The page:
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Whales are the great symbol and reality of a healthy ocean.
As such, they capture our imagination and engage us directly in their vitality and conservation. There are myriad whale-related issues is discussion today: This latter has been further stimulated by the recent death of several Orca whales in such places and the growing controversy over the morality of their captivity and exploitation.
The legislation is very specific, expanding the definition of cetacean to include whales, dolphins, and porpoises, extending the offense to anyone who owns, has the custody of, or controls a cetacean in captivity, or breeds a cetacean, or possesses or seeks to obtain reproductive materials of cetaceans, including sperm and embryo.
It excepts ownership of cetaceans already in captivity or in care or rehabilitation from injury or other distress.
Recently, in the United States, a California Congressman, Adam Schiff, announced his intention to introduce federal legislation with comparable intent, specifically to phase out Orca whales from aquatic parks by prohibiting the future taking of animals from the wild or breeding in captivity for the purpose of public display.
For myself, I once had the privilege of travelling to Hudson Bay in Canada where, near Churchill, each year thousands of Beluga whales congregate to breed and nurture their young.
The sight from the air is extraordinary, with animals everywhere. Better still was the experience in a tired rubber outboard with a local native guide and a boom box with a microphone on a wire trailing behind and amplifying the underwater chatter and song. As we motored quietly along, the whales swam up alongside, resting their heads on the pontoon, their flanks to be stroked, their faces innocent with that Beluga smile, and their eyes bright with a vitality that explains the anthropomorphic identification between such animals and indigenous peoples who live among them.
I confess I was the one captivated. In that single encounter, my access to the marine world opened directly, a clear vision that was for me formative and unforgettable.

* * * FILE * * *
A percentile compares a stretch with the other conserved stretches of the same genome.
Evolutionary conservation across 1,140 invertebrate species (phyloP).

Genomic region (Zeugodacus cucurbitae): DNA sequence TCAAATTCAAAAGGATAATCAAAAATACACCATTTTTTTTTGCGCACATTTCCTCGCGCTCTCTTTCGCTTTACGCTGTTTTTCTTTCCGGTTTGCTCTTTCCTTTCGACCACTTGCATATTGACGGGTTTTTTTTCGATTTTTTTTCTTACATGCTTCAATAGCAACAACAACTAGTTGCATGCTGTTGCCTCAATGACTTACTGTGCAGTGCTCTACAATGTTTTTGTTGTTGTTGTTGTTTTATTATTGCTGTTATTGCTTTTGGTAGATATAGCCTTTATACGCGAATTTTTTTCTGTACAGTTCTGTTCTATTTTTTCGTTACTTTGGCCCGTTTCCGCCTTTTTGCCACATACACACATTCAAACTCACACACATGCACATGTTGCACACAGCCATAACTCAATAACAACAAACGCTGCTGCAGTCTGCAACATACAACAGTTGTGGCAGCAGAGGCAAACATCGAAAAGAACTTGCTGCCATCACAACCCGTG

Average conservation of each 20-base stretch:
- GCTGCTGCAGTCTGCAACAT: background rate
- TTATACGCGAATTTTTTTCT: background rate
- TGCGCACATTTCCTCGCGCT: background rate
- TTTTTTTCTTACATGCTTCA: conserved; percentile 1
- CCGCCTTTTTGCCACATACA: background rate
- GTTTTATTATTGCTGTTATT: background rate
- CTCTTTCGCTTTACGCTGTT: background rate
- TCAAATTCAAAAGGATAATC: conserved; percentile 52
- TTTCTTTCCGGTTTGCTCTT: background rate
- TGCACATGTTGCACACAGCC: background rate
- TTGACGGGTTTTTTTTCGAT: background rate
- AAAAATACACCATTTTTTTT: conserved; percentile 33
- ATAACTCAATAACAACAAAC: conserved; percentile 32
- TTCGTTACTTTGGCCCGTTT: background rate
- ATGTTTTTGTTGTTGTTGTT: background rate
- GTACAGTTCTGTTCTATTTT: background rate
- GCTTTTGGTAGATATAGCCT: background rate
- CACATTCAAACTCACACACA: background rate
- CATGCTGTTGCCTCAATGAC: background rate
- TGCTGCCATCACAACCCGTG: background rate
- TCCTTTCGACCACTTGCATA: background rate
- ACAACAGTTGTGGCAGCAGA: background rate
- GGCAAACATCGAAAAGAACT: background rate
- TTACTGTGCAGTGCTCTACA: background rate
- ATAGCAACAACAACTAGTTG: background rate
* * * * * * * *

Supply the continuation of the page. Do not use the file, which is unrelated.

Call me emotional, but, from that day, I have worn a pewter pin of a Beluga whale on my vest as an evocation of that connection between brothers. Impossible I suppose, but I would want anyone and everyone to have shared that experience of a whale in the wild, and free.
Tricks, in captivity, do not serve. Surely, yes, without a privileged trip to Hudson Bay, there must be a way to communicate the grace and intelligence of cetaceans to a wider audience without trivializing their behavior or denying their natural lives.
We will discuss these issues, and more, in future editions of World Ocean Radio.
There are many whale-related hot button topics being discussed today: World Ocean Radio, a project of the World Ocean Observatory, is a weekly series of five-minute audio essays available for syndicated use at no cost by college and community radio stations worldwide.
For more information, visit WorldOceanObservatory. Through long-standing animal care and research relationships with other institutions across the nation, Mystic Aquarium has been selected to house belugas from other leading facilities for various reasons, including breeding initiatives, exhibit renovations and research.
Login or register to post comments.Killer whales (Orcinus orca) were first placed into captivity in and are now found in theme parks around the world. Despite successful breeding of captive killer whales since there is growing concern for their welfare in captivity, which often includes claims of poor survival.
Recently, in the United States, a California Congressman, Adam Schiff, announced his intention to introduce The Orca Act, federal legislation with comparable intent, specifically to phase out Orca whales from aquatic parks by prohibiting the future taking of animals from the wild or breeding in captivity for the purpose of public display.
Rep. Rick Larsen, D-WA, is again cosponsoring the Orca Responsibility and Care Advancement Act, a bill aimed at ending the captivity of orca whales. The ORCA Act would permanently end orca captivity across the United States and prohibit orca breeding, the wild capture of orcas, and the import or.
Future Unclear for SeaWorld After Breeding Ban After the California Coastal Commission ordered SeaWorld San Diego to stop breeding orca whales in captivity, questions loom over the park's future.
This may be the future for whales and dolphins currently in captivity, a future which has the potential to address many of the threats to whale and dolphin welfare . More than 2, dolphins and whales are being held in captivity at facilities in 63 countries around the world, with the highest numbers of dolphinariums located in Japan (57), China (44), the United States (34), Russia (24), and Mexico (24), according to the Born Free Foundation..
This week, a vote on a California bill that would ban orca captivity was delayed by 18 months, pending an.